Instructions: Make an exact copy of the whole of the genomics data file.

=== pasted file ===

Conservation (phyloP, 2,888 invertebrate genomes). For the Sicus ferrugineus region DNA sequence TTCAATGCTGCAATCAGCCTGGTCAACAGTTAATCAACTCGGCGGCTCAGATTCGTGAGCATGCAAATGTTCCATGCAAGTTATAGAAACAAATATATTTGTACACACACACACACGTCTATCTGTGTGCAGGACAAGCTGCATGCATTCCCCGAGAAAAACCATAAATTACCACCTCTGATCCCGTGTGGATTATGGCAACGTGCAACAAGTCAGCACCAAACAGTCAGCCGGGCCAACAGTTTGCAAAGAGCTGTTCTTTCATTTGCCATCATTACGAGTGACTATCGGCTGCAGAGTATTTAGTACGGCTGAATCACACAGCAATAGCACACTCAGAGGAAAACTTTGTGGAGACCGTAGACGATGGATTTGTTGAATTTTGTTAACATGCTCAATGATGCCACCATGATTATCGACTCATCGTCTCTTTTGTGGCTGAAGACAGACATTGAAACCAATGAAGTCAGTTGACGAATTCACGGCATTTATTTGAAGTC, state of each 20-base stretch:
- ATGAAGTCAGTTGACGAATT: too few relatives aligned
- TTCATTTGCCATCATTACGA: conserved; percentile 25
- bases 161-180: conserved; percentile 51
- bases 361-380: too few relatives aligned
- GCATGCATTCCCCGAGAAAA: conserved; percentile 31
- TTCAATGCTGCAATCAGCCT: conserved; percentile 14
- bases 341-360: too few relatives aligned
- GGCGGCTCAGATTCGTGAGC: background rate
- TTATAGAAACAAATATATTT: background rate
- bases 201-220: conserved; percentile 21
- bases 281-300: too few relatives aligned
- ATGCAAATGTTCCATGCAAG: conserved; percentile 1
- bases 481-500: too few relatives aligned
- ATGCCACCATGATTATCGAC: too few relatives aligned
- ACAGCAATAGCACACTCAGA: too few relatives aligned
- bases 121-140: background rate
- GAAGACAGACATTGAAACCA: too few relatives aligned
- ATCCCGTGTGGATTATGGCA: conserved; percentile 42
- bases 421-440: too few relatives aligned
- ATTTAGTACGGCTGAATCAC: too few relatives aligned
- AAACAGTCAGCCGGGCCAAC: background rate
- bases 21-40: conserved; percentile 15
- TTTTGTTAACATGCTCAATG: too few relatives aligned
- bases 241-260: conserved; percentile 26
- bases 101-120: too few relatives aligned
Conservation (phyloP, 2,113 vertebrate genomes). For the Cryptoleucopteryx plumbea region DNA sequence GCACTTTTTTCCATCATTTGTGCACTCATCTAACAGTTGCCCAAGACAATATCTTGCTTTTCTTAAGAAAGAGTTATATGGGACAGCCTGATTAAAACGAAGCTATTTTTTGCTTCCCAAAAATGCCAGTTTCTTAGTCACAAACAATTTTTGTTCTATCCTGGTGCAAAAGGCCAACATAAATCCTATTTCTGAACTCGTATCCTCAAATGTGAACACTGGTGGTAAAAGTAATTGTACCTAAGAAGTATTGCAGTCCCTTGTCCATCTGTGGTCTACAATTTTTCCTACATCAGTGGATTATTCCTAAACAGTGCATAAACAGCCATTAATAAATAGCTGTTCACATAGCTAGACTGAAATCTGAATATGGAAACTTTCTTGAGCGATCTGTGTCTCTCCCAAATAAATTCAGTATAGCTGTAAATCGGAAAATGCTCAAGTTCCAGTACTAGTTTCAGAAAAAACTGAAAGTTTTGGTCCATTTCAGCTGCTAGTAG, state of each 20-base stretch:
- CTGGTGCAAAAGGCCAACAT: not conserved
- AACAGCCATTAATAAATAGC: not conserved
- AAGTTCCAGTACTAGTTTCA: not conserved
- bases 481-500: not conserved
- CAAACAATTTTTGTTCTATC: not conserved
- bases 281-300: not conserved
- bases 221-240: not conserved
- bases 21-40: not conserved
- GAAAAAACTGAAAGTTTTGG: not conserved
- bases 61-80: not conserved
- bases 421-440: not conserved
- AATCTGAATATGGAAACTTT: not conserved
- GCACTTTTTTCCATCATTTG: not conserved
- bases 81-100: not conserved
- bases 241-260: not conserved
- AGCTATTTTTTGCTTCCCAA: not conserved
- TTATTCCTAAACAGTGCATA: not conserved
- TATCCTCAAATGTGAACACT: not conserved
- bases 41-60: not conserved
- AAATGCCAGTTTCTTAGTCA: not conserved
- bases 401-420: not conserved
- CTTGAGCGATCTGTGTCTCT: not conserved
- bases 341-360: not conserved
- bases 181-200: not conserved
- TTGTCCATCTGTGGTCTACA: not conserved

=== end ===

Conservation (phyloP, 2,888 invertebrate genomes). For the Sicus ferrugineus region DNA sequence TTCAATGCTGCAATCAGCCTGGTCAACAGTTAATCAACTCGGCGGCTCAGATTCGTGAGCATGCAAATGTTCCATGCAAGTTATAGAAACAAATATATTTGTACACACACACACACGTCTATCTGTGTGCAGGACAAGCTGCATGCATTCCCCGAGAAAAACCATAAATTACCACCTCTGATCCCGTGTGGATTATGGCAACGTGCAACAAGTCAGCACCAAACAGTCAGCCGGGCCAACAGTTTGCAAAGAGCTGTTCTTTCATTTGCCATCATTACGAGTGACTATCGGCTGCAGAGTATTTAGTACGGCTGAATCACACAGCAATAGCACACTCAGAGGAAAACTTTGTGGAGACCGTAGACGATGGATTTGTTGAATTTTGTTAACATGCTCAATGATGCCACCATGATTATCGACTCATCGTCTCTTTTGTGGCTGAAGACAGACATTGAAACCAATGAAGTCAGTTGACGAATTCACGGCATTTATTTGAAGTC, state of each 20-base stretch:
- ATGAAGTCAGTTGACGAATT: too few relatives aligned
- TTCATTTGCCATCATTACGA: conserved; percentile 25
- bases 161-180: conserved; percentile 51
- bases 361-380: too few relatives aligned
- GCATGCATTCCCCGAGAAAA: conserved; percentile 31
- TTCAATGCTGCAATCAGCCT: conserved; percentile 14
- bases 341-360: too few relatives aligned
- GGCGGCTCAGATTCGTGAGC: background rate
- TTATAGAAACAAATATATTT: background rate
- bases 201-220: conserved; percentile 21
- bases 281-300: too few relatives aligned
- ATGCAAATGTTCCATGCAAG: conserved; percentile 1
- bases 481-500: too few relatives aligned
- ATGCCACCATGATTATCGAC: too few relatives aligned
- ACAGCAATAGCACACTCAGA: too few relatives aligned
- bases 121-140: background rate
- GAAGACAGACATTGAAACCA: too few relatives aligned
- ATCCCGTGTGGATTATGGCA: conserved; percentile 42
- bases 421-440: too few relatives aligned
- ATTTAGTACGGCTGAATCAC: too few relatives aligned
- AAACAGTCAGCCGGGCCAAC: background rate
- bases 21-40: conserved; percentile 15
- TTTTGTTAACATGCTCAATG: too few relatives aligned
- bases 241-260: conserved; percentile 26
- bases 101-120: too few relatives aligned
Conservation (phyloP, 2,113 vertebrate genomes). For the Cryptoleucopteryx plumbea region DNA sequence GCACTTTTTTCCATCATTTGTGCACTCATCTAACAGTTGCCCAAGACAATATCTTGCTTTTCTTAAGAAAGAGTTATATGGGACAGCCTGATTAAAACGAAGCTATTTTTTGCTTCCCAAAAATGCCAGTTTCTTAGTCACAAACAATTTTTGTTCTATCCTGGTGCAAAAGGCCAACATAAATCCTATTTCTGAACTCGTATCCTCAAATGTGAACACTGGTGGTAAAAGTAATTGTACCTAAGAAGTATTGCAGTCCCTTGTCCATCTGTGGTCTACAATTTTTCCTACATCAGTGGATTATTCCTAAACAGTGCATAAACAGCCATTAATAAATAGCTGTTCACATAGCTAGACTGAAATCTGAATATGGAAACTTTCTTGAGCGATCTGTGTCTCTCCCAAATAAATTCAGTATAGCTGTAAATCGGAAAATGCTCAAGTTCCAGTACTAGTTTCAGAAAAAACTGAAAGTTTTGGTCCATTTCAGCTGCTAGTAG, state of each 20-base stretch:
- CTGGTGCAAAAGGCCAACAT: not conserved
- AACAGCCATTAATAAATAGC: not conserved
- AAGTTCCAGTACTAGTTTCA: not conserved
- bases 481-500: not conserved
- CAAACAATTTTTGTTCTATC: not conserved
- bases 281-300: not conserved
- bases 221-240: not conserved
- bases 21-40: not conserved
- GAAAAAACTGAAAGTTTTGG: not conserved
- bases 61-80: not conserved
- bases 421-440: not conserved
- AATCTGAATATGGAAACTTT: not conserved
- GCACTTTTTTCCATCATTTG: not conserved
- bases 81-100: not conserved
- bases 241-260: not conserved
- AGCTATTTTTTGCTTCCCAA: not conserved
- TTATTCCTAAACAGTGCATA: not conserved
- TATCCTCAAATGTGAACACT: not conserved
- bases 41-60: not conserved
- AAATGCCAGTTTCTTAGTCA: not conserved
- bases 401-420: not conserved
- CTTGAGCGATCTGTGTCTCT: not conserved
- bases 341-360: not conserved
- bases 181-200: not conserved
- TTGTCCATCTGTGGTCTACA: not conserved